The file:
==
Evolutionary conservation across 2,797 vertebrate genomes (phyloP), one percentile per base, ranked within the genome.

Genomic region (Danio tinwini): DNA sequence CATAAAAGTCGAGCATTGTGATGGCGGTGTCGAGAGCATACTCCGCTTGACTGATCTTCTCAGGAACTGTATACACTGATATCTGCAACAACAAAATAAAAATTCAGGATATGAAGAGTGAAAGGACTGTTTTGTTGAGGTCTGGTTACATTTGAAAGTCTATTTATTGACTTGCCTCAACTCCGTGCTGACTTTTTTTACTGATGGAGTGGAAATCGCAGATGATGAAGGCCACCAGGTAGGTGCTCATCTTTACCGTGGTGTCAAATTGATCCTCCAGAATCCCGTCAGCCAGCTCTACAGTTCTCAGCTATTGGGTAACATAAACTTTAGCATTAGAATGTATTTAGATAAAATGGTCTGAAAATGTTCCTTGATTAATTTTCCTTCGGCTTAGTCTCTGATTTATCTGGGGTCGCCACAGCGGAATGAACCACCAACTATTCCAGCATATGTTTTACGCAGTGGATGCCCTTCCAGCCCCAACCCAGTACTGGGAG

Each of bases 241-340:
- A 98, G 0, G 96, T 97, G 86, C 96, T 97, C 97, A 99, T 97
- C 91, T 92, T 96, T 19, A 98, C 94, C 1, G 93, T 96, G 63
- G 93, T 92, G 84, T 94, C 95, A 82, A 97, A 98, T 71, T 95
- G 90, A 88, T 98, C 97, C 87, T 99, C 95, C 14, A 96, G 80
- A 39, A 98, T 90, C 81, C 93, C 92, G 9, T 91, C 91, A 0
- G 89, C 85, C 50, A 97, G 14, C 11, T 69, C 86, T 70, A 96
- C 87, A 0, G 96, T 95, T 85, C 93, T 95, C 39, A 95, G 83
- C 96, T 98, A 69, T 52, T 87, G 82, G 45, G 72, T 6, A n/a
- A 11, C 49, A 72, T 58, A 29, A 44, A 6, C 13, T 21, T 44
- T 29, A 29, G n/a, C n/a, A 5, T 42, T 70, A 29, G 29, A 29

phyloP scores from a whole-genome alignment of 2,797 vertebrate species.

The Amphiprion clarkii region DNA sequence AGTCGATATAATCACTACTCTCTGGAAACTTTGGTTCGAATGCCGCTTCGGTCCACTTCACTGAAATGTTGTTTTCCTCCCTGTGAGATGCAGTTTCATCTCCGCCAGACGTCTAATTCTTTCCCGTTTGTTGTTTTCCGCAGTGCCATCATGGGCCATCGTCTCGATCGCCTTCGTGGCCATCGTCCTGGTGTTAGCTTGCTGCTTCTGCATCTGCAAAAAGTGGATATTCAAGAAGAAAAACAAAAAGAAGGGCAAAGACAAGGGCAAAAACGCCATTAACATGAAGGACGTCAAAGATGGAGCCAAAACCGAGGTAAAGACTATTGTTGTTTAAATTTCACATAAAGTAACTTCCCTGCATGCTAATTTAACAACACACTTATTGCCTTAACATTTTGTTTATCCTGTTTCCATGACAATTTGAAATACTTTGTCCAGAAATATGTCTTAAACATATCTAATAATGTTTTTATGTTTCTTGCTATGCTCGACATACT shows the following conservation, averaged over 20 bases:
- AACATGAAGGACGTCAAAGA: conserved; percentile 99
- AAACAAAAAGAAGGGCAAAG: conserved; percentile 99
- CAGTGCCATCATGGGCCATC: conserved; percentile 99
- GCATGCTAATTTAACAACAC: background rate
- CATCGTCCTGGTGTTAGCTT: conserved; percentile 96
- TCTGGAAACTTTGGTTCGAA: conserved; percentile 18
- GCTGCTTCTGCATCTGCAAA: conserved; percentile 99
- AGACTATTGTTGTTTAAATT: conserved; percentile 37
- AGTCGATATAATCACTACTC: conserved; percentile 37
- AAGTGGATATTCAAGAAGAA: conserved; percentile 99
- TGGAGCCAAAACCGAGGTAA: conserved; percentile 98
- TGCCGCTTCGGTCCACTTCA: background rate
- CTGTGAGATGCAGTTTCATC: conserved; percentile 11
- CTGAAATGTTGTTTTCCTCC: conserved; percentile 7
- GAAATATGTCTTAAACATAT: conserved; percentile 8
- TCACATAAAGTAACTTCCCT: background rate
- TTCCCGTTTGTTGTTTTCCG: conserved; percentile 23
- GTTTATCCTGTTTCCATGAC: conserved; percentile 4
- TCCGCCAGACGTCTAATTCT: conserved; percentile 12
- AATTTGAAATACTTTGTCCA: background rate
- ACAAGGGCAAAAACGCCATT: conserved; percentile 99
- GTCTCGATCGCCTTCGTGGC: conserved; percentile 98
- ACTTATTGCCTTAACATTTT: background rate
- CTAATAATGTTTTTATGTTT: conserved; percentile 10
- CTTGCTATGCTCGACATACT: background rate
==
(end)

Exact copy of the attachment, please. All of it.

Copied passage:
Evolutionary conservation across 2,797 vertebrate genomes (phyloP), one percentile per base, ranked within the genome.

Genomic region (Danio tinwini): DNA sequence CATAAAAGTCGAGCATTGTGATGGCGGTGTCGAGAGCATACTCCGCTTGACTGATCTTCTCAGGAACTGTATACACTGATATCTGCAACAACAAAATAAAAATTCAGGATATGAAGAGTGAAAGGACTGTTTTGTTGAGGTCTGGTTACATTTGAAAGTCTATTTATTGACTTGCCTCAACTCCGTGCTGACTTTTTTTACTGATGGAGTGGAAATCGCAGATGATGAAGGCCACCAGGTAGGTGCTCATCTTTACCGTGGTGTCAAATTGATCCTCCAGAATCCCGTCAGCCAGCTCTACAGTTCTCAGCTATTGGGTAACATAAACTTTAGCATTAGAATGTATTTAGATAAAATGGTCTGAAAATGTTCCTTGATTAATTTTCCTTCGGCTTAGTCTCTGATTTATCTGGGGTCGCCACAGCGGAATGAACCACCAACTATTCCAGCATATGTTTTACGCAGTGGATGCCCTTCCAGCCCCAACCCAGTACTGGGAG

Each of bases 241-340:
- A 98, G 0, G 96, T 97, G 86, C 96, T 97, C 97, A 99, T 97
- C 91, T 92, T 96, T 19, A 98, C 94, C 1, G 93, T 96, G 63
- G 93, T 92, G 84, T 94, C 95, A 82, A 97, A 98, T 71, T 95
- G 90, A 88, T 98, C 97, C 87, T 99, C 95, C 14, A 96, G 80
- A 39, A 98, T 90, C 81, C 93, C 92, G 9, T 91, C 91, A 0
- G 89, C 85, C 50, A 97, G 14, C 11, T 69, C 86, T 70, A 96
- C 87, A 0, G 96, T 95, T 85, C 93, T 95, C 39, A 95, G 83
- C 96, T 98, A 69, T 52, T 87, G 82, G 45, G 72, T 6, A n/a
- A 11, C 49, A 72, T 58, A 29, A 44, A 6, C 13, T 21, T 44
- T 29, A 29, G n/a, C n/a, A 5, T 42, T 70, A 29, G 29, A 29

phyloP scores from a whole-genome alignment of 2,797 vertebrate species.

The Amphiprion clarkii region DNA sequence AGTCGATATAATCACTACTCTCTGGAAACTTTGGTTCGAATGCCGCTTCGGTCCACTTCACTGAAATGTTGTTTTCCTCCCTGTGAGATGCAGTTTCATCTCCGCCAGACGTCTAATTCTTTCCCGTTTGTTGTTTTCCGCAGTGCCATCATGGGCCATCGTCTCGATCGCCTTCGTGGCCATCGTCCTGGTGTTAGCTTGCTGCTTCTGCATCTGCAAAAAGTGGATATTCAAGAAGAAAAACAAAAAGAAGGGCAAAGACAAGGGCAAAAACGCCATTAACATGAAGGACGTCAAAGATGGAGCCAAAACCGAGGTAAAGACTATTGTTGTTTAAATTTCACATAAAGTAACTTCCCTGCATGCTAATTTAACAACACACTTATTGCCTTAACATTTTGTTTATCCTGTTTCCATGACAATTTGAAATACTTTGTCCAGAAATATGTCTTAAACATATCTAATAATGTTTTTATGTTTCTTGCTATGCTCGACATACT shows the following conservation, averaged over 20 bases:
- AACATGAAGGACGTCAAAGA: conserved; percentile 99
- AAACAAAAAGAAGGGCAAAG: conserved; percentile 99
- CAGTGCCATCATGGGCCATC: conserved; percentile 99
- GCATGCTAATTTAACAACAC: background rate
- CATCGTCCTGGTGTTAGCTT: conserved; percentile 96
- TCTGGAAACTTTGGTTCGAA: conserved; percentile 18
- GCTGCTTCTGCATCTGCAAA: conserved; percentile 99
- AGACTATTGTTGTTTAAATT: conserved; percentile 37
- AGTCGATATAATCACTACTC: conserved; percentile 37
- AAGTGGATATTCAAGAAGAA: conserved; percentile 99
- TGGAGCCAAAACCGAGGTAA: conserved; percentile 98
- TGCCGCTTCGGTCCACTTCA: background rate
- CTGTGAGATGCAGTTTCATC: conserved; percentile 11
- CTGAAATGTTGTTTTCCTCC: conserved; percentile 7
- GAAATATGTCTTAAACATAT: conserved; percentile 8
- TCACATAAAGTAACTTCCCT: background rate
- TTCCCGTTTGTTGTTTTCCG: conserved; percentile 23
- GTTTATCCTGTTTCCATGAC: conserved; percentile 4
- TCCGCCAGACGTCTAATTCT: conserved; percentile 12
- AATTTGAAATACTTTGTCCA: background rate
- ACAAGGGCAAAAACGCCATT: conserved; percentile 99
- GTCTCGATCGCCTTCGTGGC: conserved; percentile 98
- ACTTATTGCCTTAACATTTT: background rate
- CTAATAATGTTTTTATGTTT: conserved; percentile 10
- CTTGCTATGCTCGACATACT: background rate